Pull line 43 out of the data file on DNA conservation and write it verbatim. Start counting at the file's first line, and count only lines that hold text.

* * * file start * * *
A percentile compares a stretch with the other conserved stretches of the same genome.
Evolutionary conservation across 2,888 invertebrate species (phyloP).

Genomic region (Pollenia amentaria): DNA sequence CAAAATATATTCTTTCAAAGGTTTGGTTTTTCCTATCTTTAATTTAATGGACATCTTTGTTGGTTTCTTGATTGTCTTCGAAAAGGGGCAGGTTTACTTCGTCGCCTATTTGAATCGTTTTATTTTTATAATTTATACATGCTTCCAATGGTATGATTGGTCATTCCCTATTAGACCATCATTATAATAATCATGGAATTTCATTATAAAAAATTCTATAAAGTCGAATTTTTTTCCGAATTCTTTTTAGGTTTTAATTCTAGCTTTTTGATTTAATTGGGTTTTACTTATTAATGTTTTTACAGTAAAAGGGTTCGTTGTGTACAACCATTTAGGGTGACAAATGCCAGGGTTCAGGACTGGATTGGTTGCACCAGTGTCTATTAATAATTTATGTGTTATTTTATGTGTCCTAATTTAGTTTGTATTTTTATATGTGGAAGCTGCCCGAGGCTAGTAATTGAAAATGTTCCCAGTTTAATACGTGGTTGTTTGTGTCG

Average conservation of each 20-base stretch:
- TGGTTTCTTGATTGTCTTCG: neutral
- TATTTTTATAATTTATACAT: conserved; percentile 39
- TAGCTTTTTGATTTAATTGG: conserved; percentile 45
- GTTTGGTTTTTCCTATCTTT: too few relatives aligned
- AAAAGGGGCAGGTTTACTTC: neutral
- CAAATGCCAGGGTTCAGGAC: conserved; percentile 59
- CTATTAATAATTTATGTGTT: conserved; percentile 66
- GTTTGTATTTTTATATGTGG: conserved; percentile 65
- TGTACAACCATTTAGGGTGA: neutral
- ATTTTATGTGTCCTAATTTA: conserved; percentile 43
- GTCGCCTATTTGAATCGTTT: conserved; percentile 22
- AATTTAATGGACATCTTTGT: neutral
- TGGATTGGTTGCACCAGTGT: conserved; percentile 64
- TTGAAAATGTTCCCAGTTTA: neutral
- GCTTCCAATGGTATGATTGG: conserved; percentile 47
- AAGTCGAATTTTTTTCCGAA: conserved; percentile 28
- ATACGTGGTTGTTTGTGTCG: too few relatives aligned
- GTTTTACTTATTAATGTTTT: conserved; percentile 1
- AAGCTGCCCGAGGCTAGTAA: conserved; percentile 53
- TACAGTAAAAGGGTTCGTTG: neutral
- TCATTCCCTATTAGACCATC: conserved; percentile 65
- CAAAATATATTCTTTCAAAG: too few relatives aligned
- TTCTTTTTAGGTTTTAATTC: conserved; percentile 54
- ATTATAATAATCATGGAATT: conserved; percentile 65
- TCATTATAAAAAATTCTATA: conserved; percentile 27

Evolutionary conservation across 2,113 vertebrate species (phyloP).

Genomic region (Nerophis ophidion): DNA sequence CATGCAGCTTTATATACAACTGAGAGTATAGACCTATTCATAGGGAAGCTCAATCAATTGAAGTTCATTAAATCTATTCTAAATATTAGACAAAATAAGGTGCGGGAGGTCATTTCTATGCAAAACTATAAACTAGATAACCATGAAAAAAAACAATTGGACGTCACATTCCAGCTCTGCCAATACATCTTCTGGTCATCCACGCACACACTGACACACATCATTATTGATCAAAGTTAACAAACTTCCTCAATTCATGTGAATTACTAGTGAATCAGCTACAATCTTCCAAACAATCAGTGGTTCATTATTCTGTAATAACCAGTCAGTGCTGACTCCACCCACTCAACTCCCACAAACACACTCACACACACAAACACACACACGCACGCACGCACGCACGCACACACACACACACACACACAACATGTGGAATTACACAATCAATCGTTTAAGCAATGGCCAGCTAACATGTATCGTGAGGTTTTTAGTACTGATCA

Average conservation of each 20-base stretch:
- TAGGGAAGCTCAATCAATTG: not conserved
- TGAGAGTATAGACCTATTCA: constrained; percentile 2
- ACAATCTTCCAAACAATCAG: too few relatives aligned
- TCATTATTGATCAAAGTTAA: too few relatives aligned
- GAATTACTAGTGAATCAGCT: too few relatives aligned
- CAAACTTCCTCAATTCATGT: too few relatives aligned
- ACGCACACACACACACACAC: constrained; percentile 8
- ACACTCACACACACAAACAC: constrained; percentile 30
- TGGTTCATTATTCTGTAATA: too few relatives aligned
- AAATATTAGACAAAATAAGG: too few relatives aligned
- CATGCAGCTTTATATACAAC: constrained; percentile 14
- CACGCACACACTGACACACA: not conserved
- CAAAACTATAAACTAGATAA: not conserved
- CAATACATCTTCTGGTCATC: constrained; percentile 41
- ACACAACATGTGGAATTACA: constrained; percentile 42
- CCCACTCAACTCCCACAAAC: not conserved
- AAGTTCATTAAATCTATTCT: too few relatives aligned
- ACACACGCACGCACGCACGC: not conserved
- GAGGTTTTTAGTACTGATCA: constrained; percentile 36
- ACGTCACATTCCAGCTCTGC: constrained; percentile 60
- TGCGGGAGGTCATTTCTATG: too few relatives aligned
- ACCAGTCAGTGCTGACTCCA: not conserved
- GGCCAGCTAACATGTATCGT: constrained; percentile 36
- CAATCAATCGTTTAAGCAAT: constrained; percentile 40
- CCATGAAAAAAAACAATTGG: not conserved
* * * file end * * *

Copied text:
- CATGCAGCTTTATATACAAC: constrained; percentile 14